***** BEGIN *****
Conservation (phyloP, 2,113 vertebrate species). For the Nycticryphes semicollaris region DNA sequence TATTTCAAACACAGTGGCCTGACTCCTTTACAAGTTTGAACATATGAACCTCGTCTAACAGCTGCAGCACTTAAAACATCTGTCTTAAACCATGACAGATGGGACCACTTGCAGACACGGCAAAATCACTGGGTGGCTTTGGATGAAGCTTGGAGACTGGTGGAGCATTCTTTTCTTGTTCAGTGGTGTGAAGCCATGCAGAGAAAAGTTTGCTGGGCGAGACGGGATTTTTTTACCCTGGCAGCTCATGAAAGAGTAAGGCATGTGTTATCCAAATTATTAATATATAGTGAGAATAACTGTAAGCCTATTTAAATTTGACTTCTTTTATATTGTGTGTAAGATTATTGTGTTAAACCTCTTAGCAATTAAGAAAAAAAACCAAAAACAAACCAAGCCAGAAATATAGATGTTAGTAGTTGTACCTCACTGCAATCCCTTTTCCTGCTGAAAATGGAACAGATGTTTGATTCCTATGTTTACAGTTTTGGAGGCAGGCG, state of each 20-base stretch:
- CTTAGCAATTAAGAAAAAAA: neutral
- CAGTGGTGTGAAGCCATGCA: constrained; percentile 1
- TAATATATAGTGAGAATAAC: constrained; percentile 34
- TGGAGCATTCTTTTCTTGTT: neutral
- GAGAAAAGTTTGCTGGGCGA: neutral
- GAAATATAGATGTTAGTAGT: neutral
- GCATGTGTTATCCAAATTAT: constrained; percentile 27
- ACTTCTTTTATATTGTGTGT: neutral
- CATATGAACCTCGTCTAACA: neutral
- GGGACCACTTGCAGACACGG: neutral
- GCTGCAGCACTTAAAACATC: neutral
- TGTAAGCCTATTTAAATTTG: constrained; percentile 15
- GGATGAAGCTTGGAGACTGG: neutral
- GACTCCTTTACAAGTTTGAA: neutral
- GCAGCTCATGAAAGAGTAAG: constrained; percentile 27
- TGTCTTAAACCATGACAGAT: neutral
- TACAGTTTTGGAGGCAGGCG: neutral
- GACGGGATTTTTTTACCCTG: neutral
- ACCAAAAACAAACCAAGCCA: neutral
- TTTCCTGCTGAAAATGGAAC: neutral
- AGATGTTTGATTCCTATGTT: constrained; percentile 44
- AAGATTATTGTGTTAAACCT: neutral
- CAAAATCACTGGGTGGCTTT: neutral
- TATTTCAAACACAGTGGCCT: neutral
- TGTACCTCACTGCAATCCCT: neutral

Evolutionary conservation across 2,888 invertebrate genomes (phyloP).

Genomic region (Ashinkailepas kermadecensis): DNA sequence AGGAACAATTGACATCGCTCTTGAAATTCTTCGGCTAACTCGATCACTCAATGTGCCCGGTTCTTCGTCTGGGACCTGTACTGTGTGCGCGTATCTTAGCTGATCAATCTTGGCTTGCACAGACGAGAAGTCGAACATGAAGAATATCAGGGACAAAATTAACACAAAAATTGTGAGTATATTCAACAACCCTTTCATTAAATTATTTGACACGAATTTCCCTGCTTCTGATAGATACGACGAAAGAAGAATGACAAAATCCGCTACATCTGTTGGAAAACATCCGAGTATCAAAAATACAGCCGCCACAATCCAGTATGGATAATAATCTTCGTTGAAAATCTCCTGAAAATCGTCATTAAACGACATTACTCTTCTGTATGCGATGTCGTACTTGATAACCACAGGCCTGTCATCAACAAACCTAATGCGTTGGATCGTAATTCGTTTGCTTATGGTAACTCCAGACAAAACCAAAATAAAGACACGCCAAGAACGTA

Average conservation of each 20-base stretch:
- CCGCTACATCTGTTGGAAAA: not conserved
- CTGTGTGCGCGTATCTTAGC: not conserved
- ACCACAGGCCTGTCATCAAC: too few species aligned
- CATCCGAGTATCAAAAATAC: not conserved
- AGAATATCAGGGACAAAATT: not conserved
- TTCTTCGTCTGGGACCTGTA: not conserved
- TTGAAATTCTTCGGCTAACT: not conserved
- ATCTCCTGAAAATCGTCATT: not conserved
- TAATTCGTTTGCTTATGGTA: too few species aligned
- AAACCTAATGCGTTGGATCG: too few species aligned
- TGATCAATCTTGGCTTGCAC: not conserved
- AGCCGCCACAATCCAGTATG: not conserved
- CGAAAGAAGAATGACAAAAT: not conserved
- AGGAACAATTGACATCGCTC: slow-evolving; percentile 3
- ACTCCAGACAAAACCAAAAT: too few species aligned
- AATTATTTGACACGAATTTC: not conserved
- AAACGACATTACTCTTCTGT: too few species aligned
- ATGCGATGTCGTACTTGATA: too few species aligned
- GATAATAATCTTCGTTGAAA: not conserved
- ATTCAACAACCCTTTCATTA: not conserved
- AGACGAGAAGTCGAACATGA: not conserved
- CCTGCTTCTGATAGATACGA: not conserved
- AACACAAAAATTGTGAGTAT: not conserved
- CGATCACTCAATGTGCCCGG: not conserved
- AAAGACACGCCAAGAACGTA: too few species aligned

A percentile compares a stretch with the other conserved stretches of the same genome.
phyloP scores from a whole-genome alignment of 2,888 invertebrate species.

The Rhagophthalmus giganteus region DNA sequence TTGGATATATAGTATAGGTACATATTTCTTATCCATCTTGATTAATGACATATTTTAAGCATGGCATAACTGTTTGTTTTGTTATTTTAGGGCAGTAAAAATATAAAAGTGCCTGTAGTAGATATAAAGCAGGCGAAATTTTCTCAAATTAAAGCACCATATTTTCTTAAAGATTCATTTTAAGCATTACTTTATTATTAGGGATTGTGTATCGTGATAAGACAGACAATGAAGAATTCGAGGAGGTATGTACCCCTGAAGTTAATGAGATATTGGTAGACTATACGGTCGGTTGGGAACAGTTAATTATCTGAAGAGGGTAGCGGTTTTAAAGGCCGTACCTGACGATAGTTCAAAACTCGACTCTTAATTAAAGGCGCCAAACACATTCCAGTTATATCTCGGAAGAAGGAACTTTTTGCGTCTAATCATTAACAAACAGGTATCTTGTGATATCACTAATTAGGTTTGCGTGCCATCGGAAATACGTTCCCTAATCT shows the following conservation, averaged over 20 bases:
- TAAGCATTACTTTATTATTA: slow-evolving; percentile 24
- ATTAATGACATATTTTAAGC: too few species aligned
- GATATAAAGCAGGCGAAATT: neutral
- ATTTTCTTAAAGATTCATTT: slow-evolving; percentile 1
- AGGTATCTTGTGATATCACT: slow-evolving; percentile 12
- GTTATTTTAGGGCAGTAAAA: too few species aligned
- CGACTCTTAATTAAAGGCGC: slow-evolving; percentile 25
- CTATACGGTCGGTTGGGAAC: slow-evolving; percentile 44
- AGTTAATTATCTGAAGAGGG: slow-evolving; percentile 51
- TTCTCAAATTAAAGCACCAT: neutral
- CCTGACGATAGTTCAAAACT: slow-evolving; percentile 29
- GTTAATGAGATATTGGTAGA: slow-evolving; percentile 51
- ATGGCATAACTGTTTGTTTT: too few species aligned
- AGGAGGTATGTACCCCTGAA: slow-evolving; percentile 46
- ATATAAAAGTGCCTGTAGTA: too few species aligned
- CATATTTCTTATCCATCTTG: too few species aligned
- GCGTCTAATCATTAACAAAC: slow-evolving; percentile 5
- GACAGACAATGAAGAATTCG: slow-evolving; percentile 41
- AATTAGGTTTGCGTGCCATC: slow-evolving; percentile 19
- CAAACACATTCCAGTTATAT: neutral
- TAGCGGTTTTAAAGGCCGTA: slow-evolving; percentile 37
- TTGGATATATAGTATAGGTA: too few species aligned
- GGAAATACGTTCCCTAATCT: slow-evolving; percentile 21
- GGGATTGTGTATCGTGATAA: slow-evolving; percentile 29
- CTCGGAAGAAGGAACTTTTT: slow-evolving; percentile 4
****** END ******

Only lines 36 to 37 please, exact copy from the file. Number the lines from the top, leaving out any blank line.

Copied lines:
- TTGAAATTCTTCGGCTAACT: not conserved
- ATCTCCTGAAAATCGTCATT: not conserved